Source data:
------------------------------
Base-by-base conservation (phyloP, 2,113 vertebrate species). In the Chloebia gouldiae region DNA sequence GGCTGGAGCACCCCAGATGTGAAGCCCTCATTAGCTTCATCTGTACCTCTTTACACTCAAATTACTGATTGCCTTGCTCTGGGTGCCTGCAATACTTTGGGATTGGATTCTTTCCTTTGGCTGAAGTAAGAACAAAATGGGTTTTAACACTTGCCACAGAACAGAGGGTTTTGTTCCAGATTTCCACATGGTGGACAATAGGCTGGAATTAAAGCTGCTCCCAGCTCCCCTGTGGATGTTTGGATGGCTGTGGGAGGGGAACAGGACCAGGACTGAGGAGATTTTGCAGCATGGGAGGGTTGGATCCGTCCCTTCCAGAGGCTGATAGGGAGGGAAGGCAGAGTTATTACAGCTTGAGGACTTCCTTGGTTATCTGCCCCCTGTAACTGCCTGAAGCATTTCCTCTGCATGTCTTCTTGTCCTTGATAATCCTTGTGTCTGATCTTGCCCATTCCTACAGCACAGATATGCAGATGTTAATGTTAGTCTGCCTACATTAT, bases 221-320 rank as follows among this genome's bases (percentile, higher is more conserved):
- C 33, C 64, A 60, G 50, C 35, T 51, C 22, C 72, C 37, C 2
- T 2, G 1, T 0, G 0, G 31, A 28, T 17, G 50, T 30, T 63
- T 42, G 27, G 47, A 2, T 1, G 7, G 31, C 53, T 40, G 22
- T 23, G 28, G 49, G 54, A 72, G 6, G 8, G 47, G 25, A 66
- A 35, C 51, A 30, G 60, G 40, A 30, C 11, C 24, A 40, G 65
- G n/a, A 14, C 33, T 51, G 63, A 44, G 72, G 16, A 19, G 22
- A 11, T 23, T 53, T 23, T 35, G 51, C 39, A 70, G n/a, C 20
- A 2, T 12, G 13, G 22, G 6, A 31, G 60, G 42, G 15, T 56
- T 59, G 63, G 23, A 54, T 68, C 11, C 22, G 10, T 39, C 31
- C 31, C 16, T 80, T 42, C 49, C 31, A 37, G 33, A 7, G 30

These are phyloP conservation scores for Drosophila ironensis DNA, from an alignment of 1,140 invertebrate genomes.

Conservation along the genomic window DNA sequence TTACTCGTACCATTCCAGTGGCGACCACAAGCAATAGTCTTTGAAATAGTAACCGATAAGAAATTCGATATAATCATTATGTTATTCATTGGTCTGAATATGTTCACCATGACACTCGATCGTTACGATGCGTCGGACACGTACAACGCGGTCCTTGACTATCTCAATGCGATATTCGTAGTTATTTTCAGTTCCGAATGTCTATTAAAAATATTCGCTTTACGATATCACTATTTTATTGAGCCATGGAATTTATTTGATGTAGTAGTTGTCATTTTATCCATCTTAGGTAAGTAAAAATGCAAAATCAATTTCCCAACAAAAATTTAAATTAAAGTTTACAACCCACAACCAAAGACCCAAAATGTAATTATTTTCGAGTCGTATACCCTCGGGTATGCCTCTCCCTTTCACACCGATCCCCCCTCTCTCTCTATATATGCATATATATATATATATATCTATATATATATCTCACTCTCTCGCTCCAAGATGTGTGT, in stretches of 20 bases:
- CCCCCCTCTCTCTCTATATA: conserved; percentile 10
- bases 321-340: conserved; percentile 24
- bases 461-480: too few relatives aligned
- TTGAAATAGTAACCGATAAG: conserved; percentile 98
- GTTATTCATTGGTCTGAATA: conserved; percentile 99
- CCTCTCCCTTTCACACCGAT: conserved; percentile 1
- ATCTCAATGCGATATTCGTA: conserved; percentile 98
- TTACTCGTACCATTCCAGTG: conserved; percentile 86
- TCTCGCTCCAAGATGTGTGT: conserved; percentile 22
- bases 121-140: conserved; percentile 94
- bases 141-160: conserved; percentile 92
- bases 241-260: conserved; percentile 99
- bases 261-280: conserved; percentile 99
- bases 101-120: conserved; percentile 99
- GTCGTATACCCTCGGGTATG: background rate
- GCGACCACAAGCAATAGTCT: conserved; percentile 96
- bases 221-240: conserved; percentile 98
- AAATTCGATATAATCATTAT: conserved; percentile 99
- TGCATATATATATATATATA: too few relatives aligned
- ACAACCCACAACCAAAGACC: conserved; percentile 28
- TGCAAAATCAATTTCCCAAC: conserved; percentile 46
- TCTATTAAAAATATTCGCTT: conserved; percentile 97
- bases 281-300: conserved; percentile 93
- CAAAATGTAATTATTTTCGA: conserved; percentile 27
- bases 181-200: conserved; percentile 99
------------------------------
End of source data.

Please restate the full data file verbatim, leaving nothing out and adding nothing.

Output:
Base-by-base conservation (phyloP, 2,113 vertebrate species). In the Chloebia gouldiae region DNA sequence GGCTGGAGCACCCCAGATGTGAAGCCCTCATTAGCTTCATCTGTACCTCTTTACACTCAAATTACTGATTGCCTTGCTCTGGGTGCCTGCAATACTTTGGGATTGGATTCTTTCCTTTGGCTGAAGTAAGAACAAAATGGGTTTTAACACTTGCCACAGAACAGAGGGTTTTGTTCCAGATTTCCACATGGTGGACAATAGGCTGGAATTAAAGCTGCTCCCAGCTCCCCTGTGGATGTTTGGATGGCTGTGGGAGGGGAACAGGACCAGGACTGAGGAGATTTTGCAGCATGGGAGGGTTGGATCCGTCCCTTCCAGAGGCTGATAGGGAGGGAAGGCAGAGTTATTACAGCTTGAGGACTTCCTTGGTTATCTGCCCCCTGTAACTGCCTGAAGCATTTCCTCTGCATGTCTTCTTGTCCTTGATAATCCTTGTGTCTGATCTTGCCCATTCCTACAGCACAGATATGCAGATGTTAATGTTAGTCTGCCTACATTAT, bases 221-320 rank as follows among this genome's bases (percentile, higher is more conserved):
- C 33, C 64, A 60, G 50, C 35, T 51, C 22, C 72, C 37, C 2
- T 2, G 1, T 0, G 0, G 31, A 28, T 17, G 50, T 30, T 63
- T 42, G 27, G 47, A 2, T 1, G 7, G 31, C 53, T 40, G 22
- T 23, G 28, G 49, G 54, A 72, G 6, G 8, G 47, G 25, A 66
- A 35, C 51, A 30, G 60, G 40, A 30, C 11, C 24, A 40, G 65
- G n/a, A 14, C 33, T 51, G 63, A 44, G 72, G 16, A 19, G 22
- A 11, T 23, T 53, T 23, T 35, G 51, C 39, A 70, G n/a, C 20
- A 2, T 12, G 13, G 22, G 6, A 31, G 60, G 42, G 15, T 56
- T 59, G 63, G 23, A 54, T 68, C 11, C 22, G 10, T 39, C 31
- C 31, C 16, T 80, T 42, C 49, C 31, A 37, G 33, A 7, G 30

These are phyloP conservation scores for Drosophila ironensis DNA, from an alignment of 1,140 invertebrate genomes.

Conservation along the genomic window DNA sequence TTACTCGTACCATTCCAGTGGCGACCACAAGCAATAGTCTTTGAAATAGTAACCGATAAGAAATTCGATATAATCATTATGTTATTCATTGGTCTGAATATGTTCACCATGACACTCGATCGTTACGATGCGTCGGACACGTACAACGCGGTCCTTGACTATCTCAATGCGATATTCGTAGTTATTTTCAGTTCCGAATGTCTATTAAAAATATTCGCTTTACGATATCACTATTTTATTGAGCCATGGAATTTATTTGATGTAGTAGTTGTCATTTTATCCATCTTAGGTAAGTAAAAATGCAAAATCAATTTCCCAACAAAAATTTAAATTAAAGTTTACAACCCACAACCAAAGACCCAAAATGTAATTATTTTCGAGTCGTATACCCTCGGGTATGCCTCTCCCTTTCACACCGATCCCCCCTCTCTCTCTATATATGCATATATATATATATATATCTATATATATATCTCACTCTCTCGCTCCAAGATGTGTGT, in stretches of 20 bases:
- CCCCCCTCTCTCTCTATATA: conserved; percentile 10
- bases 321-340: conserved; percentile 24
- bases 461-480: too few relatives aligned
- TTGAAATAGTAACCGATAAG: conserved; percentile 98
- GTTATTCATTGGTCTGAATA: conserved; percentile 99
- CCTCTCCCTTTCACACCGAT: conserved; percentile 1
- ATCTCAATGCGATATTCGTA: conserved; percentile 98
- TTACTCGTACCATTCCAGTG: conserved; percentile 86
- TCTCGCTCCAAGATGTGTGT: conserved; percentile 22
- bases 121-140: conserved; percentile 94
- bases 141-160: conserved; percentile 92
- bases 241-260: conserved; percentile 99
- bases 261-280: conserved; percentile 99
- bases 101-120: conserved; percentile 99
- GTCGTATACCCTCGGGTATG: background rate
- GCGACCACAAGCAATAGTCT: conserved; percentile 96
- bases 221-240: conserved; percentile 98
- AAATTCGATATAATCATTAT: conserved; percentile 99
- TGCATATATATATATATATA: too few relatives aligned
- ACAACCCACAACCAAAGACC: conserved; percentile 28
- TGCAAAATCAATTTCCCAAC: conserved; percentile 46
- TCTATTAAAAATATTCGCTT: conserved; percentile 97
- bases 281-300: conserved; percentile 93
- CAAAATGTAATTATTTTCGA: conserved; percentile 27
- bases 181-200: conserved; percentile 99